The Spectrum


As Offices Re-open, Workers Ponder the Pros and Cons

By Katie Chang

As much as she loves the convenience of working from home during the COVID-19 pandemic, corporate accountant Kamila Gosiewski said some of what happens while handling clients remotely can be annoying. 

“Not all of our clients want to show their faces on camera,” said Gosiewski, audit and tax manager at Anchin, Block & Anchin in Manhattan. “I don’t know why, because, in person, we do see them. It may be the set up they don’t have or they don’t know how to. If I’m with you now talking, it’s kind of weird because it’s like talking to a blank wall.” 

As more companies reopen their in-person doors, many workers are considering the pros and cons of going back to the office; and many employers are planning to offer a hybrid of at-home and in-the-office schedules. 

Gosiewski said she hopes employees will be allowed to determine which days they need to be in the office. 

“Maybe during busy seasons when we have to go to clients, that’s when it should be communicated that we are expected to show up. If we aren’t going anywhere outside of the office, I don’t think it should be mandatory,” she said. “We know when we have to go in that we shouldn’t be told we have to go in on specific days.”

Communicating how things will work is key, regardless of being in person or not. It is what keeps everyone on both ends in check and on the same page, she added. 

For Annie Zhao, an accountant at the same firm, working remotely has been spectacular, too.

“Right now, it’s the best schedule,” Zhao said, then starts joking. “It took me like five months to get used to what we are doing now, so it will take me five years to go back to the normal Monday to Friday.”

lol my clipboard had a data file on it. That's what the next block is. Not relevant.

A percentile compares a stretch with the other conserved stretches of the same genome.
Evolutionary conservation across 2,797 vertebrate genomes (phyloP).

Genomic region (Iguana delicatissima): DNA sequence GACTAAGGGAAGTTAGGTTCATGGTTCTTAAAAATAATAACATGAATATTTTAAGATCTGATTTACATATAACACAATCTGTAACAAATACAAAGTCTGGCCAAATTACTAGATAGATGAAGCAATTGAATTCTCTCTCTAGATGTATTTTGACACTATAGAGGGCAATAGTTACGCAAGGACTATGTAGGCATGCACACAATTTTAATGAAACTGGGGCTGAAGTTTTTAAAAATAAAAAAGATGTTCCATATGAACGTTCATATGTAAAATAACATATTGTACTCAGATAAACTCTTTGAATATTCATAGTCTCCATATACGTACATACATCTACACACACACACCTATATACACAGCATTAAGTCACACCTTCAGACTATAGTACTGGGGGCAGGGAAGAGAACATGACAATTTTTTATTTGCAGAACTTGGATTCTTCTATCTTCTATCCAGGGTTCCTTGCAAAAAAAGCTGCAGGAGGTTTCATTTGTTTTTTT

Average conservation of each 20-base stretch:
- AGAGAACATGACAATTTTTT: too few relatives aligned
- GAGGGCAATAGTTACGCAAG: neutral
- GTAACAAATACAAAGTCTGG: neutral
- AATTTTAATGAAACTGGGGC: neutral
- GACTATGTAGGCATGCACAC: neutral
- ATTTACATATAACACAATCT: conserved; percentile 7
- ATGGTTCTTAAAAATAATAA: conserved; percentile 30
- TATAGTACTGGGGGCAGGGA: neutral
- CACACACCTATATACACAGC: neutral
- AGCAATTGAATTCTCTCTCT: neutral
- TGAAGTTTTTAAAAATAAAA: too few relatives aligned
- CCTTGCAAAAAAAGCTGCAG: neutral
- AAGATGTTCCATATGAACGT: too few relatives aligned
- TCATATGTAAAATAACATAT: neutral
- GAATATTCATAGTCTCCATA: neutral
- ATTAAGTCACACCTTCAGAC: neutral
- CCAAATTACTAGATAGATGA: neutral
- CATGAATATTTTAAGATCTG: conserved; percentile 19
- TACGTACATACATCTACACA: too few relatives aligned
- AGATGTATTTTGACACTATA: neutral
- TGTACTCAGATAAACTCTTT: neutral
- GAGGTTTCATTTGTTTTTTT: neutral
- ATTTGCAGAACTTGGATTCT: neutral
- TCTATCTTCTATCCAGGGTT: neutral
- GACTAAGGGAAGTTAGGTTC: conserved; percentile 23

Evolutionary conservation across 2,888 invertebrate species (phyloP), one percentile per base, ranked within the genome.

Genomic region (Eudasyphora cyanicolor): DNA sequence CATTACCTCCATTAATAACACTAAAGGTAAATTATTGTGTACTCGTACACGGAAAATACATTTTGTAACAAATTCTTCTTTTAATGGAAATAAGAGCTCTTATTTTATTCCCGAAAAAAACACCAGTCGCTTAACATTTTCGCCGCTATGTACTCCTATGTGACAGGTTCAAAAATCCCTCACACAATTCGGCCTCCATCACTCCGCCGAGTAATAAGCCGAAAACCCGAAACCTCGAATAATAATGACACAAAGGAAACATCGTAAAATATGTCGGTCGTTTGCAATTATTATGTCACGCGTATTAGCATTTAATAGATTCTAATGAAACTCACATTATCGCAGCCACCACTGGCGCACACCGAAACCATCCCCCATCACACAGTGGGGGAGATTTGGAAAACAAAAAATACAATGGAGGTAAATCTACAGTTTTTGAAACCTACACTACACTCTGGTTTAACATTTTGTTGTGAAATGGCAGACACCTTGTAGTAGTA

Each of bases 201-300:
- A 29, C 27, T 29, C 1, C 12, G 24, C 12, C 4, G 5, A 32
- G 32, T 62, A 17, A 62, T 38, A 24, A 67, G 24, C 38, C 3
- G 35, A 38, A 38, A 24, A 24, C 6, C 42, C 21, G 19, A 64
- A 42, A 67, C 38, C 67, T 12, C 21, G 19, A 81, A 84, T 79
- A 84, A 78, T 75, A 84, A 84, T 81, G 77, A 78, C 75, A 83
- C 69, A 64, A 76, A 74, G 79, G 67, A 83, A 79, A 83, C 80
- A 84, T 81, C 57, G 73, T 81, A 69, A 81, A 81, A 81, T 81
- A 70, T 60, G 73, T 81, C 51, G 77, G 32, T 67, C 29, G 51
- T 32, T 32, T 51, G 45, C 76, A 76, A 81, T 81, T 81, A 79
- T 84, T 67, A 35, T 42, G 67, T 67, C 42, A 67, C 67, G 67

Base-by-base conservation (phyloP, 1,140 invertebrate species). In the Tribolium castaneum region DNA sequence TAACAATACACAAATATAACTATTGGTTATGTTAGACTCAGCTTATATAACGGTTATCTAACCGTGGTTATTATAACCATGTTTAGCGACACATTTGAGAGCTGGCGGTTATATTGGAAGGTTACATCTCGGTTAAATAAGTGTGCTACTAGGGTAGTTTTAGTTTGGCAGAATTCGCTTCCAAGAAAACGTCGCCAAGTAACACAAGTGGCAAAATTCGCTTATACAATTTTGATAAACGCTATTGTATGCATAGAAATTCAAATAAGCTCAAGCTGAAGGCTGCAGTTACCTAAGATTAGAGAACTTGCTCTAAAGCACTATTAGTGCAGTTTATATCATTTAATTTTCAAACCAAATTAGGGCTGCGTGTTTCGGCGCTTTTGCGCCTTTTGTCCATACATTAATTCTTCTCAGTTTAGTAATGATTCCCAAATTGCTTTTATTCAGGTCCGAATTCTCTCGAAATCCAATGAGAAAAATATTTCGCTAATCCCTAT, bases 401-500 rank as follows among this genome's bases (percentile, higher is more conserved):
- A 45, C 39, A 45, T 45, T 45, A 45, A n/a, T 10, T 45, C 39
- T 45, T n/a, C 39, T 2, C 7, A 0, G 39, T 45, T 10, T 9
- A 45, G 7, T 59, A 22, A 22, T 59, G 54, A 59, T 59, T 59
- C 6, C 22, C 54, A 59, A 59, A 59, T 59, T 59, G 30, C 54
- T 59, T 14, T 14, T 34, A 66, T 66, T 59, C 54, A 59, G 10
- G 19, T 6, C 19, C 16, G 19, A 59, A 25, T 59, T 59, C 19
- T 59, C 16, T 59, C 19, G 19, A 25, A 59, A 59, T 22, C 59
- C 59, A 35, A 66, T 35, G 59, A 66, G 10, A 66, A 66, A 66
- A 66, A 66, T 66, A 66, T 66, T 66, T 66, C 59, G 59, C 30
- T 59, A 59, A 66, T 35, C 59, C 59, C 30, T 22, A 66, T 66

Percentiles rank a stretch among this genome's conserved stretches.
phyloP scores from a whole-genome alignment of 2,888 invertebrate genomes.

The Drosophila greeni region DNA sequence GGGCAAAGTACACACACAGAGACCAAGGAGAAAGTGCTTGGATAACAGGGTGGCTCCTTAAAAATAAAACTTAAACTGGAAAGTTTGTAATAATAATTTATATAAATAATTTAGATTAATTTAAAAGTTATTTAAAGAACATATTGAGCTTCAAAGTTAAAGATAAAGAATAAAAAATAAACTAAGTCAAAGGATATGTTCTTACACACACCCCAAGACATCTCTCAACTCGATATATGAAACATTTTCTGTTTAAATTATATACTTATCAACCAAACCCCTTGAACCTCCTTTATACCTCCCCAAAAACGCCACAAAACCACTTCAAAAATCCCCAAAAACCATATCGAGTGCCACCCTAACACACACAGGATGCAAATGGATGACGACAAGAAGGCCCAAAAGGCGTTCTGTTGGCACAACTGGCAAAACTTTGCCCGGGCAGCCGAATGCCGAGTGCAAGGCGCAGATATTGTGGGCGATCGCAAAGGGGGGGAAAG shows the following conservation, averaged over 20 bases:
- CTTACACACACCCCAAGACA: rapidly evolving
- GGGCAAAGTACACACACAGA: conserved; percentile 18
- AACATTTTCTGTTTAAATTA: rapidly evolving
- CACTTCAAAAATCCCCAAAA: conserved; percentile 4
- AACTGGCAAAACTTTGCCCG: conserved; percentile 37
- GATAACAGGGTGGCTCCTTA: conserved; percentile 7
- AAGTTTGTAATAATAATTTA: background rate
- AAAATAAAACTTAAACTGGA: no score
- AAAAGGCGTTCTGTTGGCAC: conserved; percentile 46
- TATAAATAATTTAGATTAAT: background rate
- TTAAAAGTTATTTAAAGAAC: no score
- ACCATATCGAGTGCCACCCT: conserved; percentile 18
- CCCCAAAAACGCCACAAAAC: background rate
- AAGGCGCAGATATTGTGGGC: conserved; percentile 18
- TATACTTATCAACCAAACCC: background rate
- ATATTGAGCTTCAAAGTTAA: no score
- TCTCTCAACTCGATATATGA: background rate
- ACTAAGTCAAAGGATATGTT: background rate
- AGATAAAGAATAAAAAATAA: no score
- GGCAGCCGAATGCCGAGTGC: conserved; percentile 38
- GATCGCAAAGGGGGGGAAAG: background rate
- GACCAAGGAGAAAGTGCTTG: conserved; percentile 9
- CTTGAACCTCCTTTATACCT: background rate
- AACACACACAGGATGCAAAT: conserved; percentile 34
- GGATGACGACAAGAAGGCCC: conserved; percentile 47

In the beginning, because so many returns had to be mailed to clients, instead in person, there were delays.

Both Zhao and Gosiewski find they are more productive working remotely. 

But human resources manager Christine Heckman said otherwise. “For a lot of the staff, especially for the lower level of staff senior and below, productivity has declined because they haven’t been able to focus as much as they can when they’re in the office,” Heckman said. “The immediacy of getting the answer to a question seems to lag now that we’re home. Some of the higher level of staff think that people automatically have availability to do other work than they’ve been assigned. So, a lot of the staff are becoming overwhelmed because they’re getting hit from all different sides in trying to get work done.” 

A June 2021 survey by the Partnership for New York City found that 12% of Manhattan office employees had returned to the workplace by late May. By early March, 10% had returned. Of the surveyed employers, 71% said they plan to adopt a rotating or hybrid office schedule. Of those employers, 63% said they will require employees to be in the office three days per week.” -office/